And on Friday, Duval County officials, though still embroiled in lawsuits over the issue, changed their mask policy, because, they said, of dropping numbers of COVID-19 infections in the state. Florida has the lowest infection rate in the continental U.S., the governor’s office announced last week.
In the case of the lawsuit against the Alachua and Duval school districts, at question is not whether wearing masks makes students and teachers safer, said Judge Robert Long.
In his opinion, with two other judges concurring, Long wrote that the “case is not a dispute about the wisest public policy to the virus…The foundational question before us is whether [school officials] are required to comply with the laws that govern their authority.”
School officials in Alachua and Duval counties “concede their policies do not comply with the rule. They do not argue the rule is unclear. They do not argue that the rule does not apply to them,” Long said. “They do not argue they are confused by the rule. They do not argue they have attempted to comply with the rule. Instead, they assert that they are challenging the rule in an administrative proceeding. And they explain that, rather than follow Florida law, they are following their preferred policy recommendations…”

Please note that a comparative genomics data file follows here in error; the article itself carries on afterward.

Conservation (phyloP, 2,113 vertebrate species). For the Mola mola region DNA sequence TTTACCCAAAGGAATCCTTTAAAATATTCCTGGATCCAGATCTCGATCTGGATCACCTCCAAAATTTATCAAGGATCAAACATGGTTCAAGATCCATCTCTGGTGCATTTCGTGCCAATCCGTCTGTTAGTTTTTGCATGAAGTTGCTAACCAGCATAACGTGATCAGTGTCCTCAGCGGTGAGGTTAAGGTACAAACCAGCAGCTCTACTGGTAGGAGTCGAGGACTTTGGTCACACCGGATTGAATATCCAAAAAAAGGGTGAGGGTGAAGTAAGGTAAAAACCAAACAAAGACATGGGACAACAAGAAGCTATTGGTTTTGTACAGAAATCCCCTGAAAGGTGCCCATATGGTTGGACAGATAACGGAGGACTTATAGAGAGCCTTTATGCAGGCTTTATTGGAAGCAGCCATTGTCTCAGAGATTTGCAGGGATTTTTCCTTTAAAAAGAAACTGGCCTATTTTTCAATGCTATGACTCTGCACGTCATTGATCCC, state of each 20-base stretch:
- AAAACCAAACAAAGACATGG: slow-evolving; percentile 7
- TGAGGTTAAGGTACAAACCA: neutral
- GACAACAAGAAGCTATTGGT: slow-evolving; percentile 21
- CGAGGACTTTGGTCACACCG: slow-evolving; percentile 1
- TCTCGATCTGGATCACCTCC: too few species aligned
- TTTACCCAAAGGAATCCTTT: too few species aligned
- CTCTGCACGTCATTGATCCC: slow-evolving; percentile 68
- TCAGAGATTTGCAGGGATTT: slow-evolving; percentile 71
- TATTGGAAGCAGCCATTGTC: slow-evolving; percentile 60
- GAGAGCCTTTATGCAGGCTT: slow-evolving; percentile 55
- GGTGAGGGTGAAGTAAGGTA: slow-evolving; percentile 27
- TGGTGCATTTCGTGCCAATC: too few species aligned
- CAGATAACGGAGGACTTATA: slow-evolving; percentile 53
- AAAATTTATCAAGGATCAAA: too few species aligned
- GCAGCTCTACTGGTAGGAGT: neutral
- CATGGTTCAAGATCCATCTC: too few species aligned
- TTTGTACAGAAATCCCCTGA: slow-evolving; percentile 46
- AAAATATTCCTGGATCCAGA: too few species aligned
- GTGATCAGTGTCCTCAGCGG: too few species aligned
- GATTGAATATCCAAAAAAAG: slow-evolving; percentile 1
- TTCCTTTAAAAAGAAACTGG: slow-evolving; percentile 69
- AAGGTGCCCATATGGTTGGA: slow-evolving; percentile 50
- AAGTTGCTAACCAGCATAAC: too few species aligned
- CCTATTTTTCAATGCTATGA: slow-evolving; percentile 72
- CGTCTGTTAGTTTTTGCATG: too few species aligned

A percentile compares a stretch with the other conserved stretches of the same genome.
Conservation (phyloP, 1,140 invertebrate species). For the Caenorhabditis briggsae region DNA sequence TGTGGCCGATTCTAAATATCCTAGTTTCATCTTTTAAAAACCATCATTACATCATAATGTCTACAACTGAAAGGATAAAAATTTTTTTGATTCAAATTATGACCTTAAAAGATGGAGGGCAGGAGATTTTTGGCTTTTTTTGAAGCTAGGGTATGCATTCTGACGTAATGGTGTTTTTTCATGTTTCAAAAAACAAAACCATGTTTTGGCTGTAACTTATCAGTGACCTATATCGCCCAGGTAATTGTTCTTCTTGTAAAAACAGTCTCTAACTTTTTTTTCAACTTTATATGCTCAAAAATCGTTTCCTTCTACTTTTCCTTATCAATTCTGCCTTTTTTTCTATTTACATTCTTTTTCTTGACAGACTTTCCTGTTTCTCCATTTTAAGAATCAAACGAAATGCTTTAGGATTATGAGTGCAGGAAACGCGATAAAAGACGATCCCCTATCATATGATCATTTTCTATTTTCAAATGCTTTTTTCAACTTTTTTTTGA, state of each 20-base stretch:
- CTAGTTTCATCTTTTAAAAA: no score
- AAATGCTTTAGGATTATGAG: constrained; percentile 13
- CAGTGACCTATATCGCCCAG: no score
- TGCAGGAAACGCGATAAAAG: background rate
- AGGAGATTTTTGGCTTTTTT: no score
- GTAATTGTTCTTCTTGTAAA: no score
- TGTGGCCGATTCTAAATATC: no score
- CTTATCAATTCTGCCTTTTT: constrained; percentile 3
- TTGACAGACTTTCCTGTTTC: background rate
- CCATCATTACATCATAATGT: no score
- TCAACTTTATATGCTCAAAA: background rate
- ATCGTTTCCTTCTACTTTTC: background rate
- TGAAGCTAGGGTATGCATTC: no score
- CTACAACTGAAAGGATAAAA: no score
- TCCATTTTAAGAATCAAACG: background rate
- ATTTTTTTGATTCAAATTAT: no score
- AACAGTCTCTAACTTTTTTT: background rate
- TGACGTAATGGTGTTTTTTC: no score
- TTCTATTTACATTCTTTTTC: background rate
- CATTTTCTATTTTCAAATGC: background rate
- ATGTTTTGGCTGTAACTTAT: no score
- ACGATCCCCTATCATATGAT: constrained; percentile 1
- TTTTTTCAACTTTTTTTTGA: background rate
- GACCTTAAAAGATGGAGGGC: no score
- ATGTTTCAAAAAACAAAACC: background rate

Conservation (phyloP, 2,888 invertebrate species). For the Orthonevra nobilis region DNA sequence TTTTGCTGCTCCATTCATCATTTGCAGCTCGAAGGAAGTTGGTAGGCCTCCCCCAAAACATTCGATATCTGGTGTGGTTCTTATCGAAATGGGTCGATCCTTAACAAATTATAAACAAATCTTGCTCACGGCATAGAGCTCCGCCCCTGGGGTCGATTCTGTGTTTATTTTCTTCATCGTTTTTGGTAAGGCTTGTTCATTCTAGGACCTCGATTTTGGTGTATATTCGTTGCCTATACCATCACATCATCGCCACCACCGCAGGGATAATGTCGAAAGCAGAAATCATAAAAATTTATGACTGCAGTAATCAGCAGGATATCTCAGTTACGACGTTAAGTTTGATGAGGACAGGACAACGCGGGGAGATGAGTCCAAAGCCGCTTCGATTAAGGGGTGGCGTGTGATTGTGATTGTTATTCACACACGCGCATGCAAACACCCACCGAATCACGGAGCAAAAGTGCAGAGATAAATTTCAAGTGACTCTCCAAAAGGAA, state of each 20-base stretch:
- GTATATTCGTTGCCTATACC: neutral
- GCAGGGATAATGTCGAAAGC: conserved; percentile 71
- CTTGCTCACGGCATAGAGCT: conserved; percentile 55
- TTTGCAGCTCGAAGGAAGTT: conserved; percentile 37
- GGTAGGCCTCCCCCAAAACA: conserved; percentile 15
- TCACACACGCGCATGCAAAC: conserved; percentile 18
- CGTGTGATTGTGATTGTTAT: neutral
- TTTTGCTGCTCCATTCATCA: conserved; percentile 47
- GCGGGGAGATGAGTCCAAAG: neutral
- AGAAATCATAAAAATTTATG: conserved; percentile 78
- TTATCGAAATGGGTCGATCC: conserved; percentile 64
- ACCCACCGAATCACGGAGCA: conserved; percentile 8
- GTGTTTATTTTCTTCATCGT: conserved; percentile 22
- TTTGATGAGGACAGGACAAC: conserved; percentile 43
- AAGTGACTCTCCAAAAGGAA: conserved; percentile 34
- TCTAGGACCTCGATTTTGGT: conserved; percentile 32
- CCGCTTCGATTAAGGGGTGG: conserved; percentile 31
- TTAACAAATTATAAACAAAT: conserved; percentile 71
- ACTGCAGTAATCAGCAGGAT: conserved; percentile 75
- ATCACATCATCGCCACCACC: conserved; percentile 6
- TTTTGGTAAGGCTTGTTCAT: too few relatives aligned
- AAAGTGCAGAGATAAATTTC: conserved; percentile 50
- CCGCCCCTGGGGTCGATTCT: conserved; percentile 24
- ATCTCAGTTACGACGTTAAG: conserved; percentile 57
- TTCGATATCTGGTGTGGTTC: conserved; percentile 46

The judge added that school officials “have been remarkably open in their defiance… In short, they acknowledge they are defying the law, but argue that the courts should refuse to compel their compliance.”
Long’s ruling was in response to a petition filed Oct. 2 by parents frustrated by mask mandates in the Alachua and Duval county school districts. The parents filed an emergency petition for a writ of mandamus, a legal move that can force an official or entity to stop acting unlawfully.
The parents’ petition asked the court to require the school boards and superintendents to follow the Florida Department of Health emergency rule that says parents or legal guardians should be able to opt students out of school-mask requirements.
The petition also asked for officials to follow another part of the rule allowing parents to send healthy, non-symptomatic children to school at their own discretion, rather than be required to keep them quarantined after being exposed to the virus.
But officials with the two school districts say the state’s Department of Health didn’t have the authority to make that rule giving parents those choices.